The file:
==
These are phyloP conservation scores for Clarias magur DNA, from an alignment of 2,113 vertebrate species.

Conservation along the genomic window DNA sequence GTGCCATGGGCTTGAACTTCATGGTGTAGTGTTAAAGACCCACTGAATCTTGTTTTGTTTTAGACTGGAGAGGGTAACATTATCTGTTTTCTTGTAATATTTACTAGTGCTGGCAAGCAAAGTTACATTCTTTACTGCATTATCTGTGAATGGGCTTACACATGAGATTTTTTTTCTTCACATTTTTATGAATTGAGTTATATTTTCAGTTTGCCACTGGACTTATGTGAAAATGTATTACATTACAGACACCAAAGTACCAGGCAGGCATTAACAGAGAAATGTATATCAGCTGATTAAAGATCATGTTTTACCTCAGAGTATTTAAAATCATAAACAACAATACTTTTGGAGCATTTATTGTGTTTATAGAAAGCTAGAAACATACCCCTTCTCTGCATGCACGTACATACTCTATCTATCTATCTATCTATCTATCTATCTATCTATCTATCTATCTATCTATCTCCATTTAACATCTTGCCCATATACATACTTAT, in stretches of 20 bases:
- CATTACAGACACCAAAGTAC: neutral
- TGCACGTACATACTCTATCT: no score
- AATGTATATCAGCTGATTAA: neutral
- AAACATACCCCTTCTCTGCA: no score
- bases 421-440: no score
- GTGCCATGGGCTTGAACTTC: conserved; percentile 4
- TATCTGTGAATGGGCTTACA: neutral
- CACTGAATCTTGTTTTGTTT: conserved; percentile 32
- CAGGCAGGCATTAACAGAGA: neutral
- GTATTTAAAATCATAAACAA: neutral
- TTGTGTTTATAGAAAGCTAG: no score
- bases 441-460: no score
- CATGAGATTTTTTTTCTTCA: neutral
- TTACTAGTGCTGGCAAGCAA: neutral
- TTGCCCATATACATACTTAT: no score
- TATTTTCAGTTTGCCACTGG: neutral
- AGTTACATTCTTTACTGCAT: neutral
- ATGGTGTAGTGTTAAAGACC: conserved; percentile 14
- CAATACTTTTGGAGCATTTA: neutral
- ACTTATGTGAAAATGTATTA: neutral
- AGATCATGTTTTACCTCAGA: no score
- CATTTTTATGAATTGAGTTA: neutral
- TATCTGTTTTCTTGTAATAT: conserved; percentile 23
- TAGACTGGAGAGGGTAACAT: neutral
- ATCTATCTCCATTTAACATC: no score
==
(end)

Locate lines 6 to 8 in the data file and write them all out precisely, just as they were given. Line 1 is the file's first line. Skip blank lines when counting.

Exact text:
- AAACATACCCCTTCTCTGCA: no score
- bases 421-440: no score
- GTGCCATGGGCTTGAACTTC: conserved; percentile 4